In this article, we will go through the step by step implementation for the server-side and client-side rendering of a React and NodeJs app.
Client-side v/s Server-side rendering
Let’s start coding: Production Mode
Let’s look at the webpack config required for the client and server in production mode.
Production mode ensures that the webpack optimizes code over the build time.
Client config — load files
entry: path.resolve(__dirname, '/path/to/your/index/file'),
path: path.resolve(__dirname, '/path/to/your/build/folder'),
Client config — rules for parsing files
babel-loader. Any stylesheets would be parsed using
sass-loader(if sass files are present). The
Client config — optimize bundle
Client config — plugin details
ManifestPlugin will generate a manifest file containing the details of our hashed file names to be included in our project.
We have our client config to generate client-side code, let us now look at generating server-side bundle to be served by nodejs
Server config — load files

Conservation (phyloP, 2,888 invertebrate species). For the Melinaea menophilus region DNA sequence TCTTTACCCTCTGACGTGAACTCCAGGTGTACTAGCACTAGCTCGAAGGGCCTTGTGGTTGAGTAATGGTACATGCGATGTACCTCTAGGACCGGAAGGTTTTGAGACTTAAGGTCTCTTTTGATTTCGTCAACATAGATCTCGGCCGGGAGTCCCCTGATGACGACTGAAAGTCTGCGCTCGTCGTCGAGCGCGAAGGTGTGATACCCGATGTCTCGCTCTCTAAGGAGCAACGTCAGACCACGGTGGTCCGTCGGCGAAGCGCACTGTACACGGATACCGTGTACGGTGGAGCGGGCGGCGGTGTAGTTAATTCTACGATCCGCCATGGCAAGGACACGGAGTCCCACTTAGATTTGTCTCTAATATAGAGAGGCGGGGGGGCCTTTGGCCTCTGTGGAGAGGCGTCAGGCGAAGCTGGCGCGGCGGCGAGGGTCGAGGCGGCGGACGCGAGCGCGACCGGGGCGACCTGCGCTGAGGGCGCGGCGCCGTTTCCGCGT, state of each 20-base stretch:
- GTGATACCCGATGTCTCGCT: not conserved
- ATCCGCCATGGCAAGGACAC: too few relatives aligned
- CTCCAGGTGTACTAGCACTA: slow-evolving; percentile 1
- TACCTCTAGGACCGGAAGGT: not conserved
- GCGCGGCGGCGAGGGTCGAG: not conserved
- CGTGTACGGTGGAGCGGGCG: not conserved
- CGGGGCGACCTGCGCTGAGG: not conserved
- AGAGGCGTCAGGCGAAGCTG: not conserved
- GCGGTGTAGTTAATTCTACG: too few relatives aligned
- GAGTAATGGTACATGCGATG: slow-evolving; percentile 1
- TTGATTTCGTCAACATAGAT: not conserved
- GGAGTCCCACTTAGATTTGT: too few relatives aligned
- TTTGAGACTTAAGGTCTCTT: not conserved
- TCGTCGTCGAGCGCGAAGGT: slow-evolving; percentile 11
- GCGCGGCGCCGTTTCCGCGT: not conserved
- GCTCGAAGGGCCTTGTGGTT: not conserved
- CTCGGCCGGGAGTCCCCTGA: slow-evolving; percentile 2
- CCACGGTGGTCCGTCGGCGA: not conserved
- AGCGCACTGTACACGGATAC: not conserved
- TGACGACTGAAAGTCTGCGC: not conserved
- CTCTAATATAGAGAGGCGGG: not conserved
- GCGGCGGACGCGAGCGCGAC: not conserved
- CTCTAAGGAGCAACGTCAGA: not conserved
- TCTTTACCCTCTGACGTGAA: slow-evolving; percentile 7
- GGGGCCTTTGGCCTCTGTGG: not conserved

entry: path.resolve(__dirname, '/path/to/your/server/index/file'),
path: path.resolve(__dirname, '/path/to/your/server/build/folder'),
libraryTarget denotes how the module definitions are supported.
umd is a universal pattern that supports the module definitions from both commonjs (used in NodeJs) and Asynchronous (used in frontend libraries) pattern. To learn more on this, please refer to this article
Server config — rules for parsing files
extensions: ['.css', '.scss'],
This configuration would support the usage of
Server config — bundle external nodejs dependencies
Now that we have both client and server config,
webpack-cli can be used to build our files compatible with both client and server. Once these files are generated they can be served via a plain HTML template using nodejs.
Originally published at https://aparnajoshi.netlify.app.